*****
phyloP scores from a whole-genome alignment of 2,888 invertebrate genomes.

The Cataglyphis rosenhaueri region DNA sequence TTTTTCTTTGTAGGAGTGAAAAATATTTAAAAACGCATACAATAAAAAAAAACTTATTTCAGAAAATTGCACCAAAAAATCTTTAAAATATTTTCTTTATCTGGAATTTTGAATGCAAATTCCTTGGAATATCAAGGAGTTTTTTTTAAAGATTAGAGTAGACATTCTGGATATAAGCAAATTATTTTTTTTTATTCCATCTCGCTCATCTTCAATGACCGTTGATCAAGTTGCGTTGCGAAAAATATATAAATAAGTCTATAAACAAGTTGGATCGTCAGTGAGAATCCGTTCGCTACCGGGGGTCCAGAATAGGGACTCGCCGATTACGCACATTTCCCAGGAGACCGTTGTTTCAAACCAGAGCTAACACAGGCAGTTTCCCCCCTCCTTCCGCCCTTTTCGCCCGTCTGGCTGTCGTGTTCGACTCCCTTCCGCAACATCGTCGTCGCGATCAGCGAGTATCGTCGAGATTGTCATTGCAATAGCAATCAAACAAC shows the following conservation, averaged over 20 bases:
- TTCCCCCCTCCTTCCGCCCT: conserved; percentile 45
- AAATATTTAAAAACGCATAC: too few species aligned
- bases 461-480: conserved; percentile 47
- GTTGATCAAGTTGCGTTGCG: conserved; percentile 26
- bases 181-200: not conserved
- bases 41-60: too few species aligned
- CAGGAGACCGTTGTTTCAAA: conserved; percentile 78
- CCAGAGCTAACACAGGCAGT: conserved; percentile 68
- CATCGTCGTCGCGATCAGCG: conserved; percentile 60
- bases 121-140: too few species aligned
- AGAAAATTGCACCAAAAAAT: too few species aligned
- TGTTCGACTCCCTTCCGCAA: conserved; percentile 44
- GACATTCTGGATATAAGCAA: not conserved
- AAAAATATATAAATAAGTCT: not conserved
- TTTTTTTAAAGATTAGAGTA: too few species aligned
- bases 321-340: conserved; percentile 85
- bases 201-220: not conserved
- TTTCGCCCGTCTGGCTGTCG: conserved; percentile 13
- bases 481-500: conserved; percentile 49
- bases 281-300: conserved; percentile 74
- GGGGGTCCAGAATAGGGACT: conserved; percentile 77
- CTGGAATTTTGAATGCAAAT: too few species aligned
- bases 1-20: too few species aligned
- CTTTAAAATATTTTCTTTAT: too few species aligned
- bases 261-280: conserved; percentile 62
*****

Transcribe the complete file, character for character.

phyloP scores from a whole-genome alignment of 2,888 invertebrate genomes.

The Cataglyphis rosenhaueri region DNA sequence TTTTTCTTTGTAGGAGTGAAAAATATTTAAAAACGCATACAATAAAAAAAAACTTATTTCAGAAAATTGCACCAAAAAATCTTTAAAATATTTTCTTTATCTGGAATTTTGAATGCAAATTCCTTGGAATATCAAGGAGTTTTTTTTAAAGATTAGAGTAGACATTCTGGATATAAGCAAATTATTTTTTTTTATTCCATCTCGCTCATCTTCAATGACCGTTGATCAAGTTGCGTTGCGAAAAATATATAAATAAGTCTATAAACAAGTTGGATCGTCAGTGAGAATCCGTTCGCTACCGGGGGTCCAGAATAGGGACTCGCCGATTACGCACATTTCCCAGGAGACCGTTGTTTCAAACCAGAGCTAACACAGGCAGTTTCCCCCCTCCTTCCGCCCTTTTCGCCCGTCTGGCTGTCGTGTTCGACTCCCTTCCGCAACATCGTCGTCGCGATCAGCGAGTATCGTCGAGATTGTCATTGCAATAGCAATCAAACAAC shows the following conservation, averaged over 20 bases:
- TTCCCCCCTCCTTCCGCCCT: conserved; percentile 45
- AAATATTTAAAAACGCATAC: too few species aligned
- bases 461-480: conserved; percentile 47
- GTTGATCAAGTTGCGTTGCG: conserved; percentile 26
- bases 181-200: not conserved
- bases 41-60: too few species aligned
- CAGGAGACCGTTGTTTCAAA: conserved; percentile 78
- CCAGAGCTAACACAGGCAGT: conserved; percentile 68
- CATCGTCGTCGCGATCAGCG: conserved; percentile 60
- bases 121-140: too few species aligned
- AGAAAATTGCACCAAAAAAT: too few species aligned
- TGTTCGACTCCCTTCCGCAA: conserved; percentile 44
- GACATTCTGGATATAAGCAA: not conserved
- AAAAATATATAAATAAGTCT: not conserved
- TTTTTTTAAAGATTAGAGTA: too few species aligned
- bases 321-340: conserved; percentile 85
- bases 201-220: not conserved
- TTTCGCCCGTCTGGCTGTCG: conserved; percentile 13
- bases 481-500: conserved; percentile 49
- bases 281-300: conserved; percentile 74
- GGGGGTCCAGAATAGGGACT: conserved; percentile 77
- CTGGAATTTTGAATGCAAAT: too few species aligned
- bases 1-20: too few species aligned
- CTTTAAAATATTTTCTTTAT: too few species aligned
- bases 261-280: conserved; percentile 62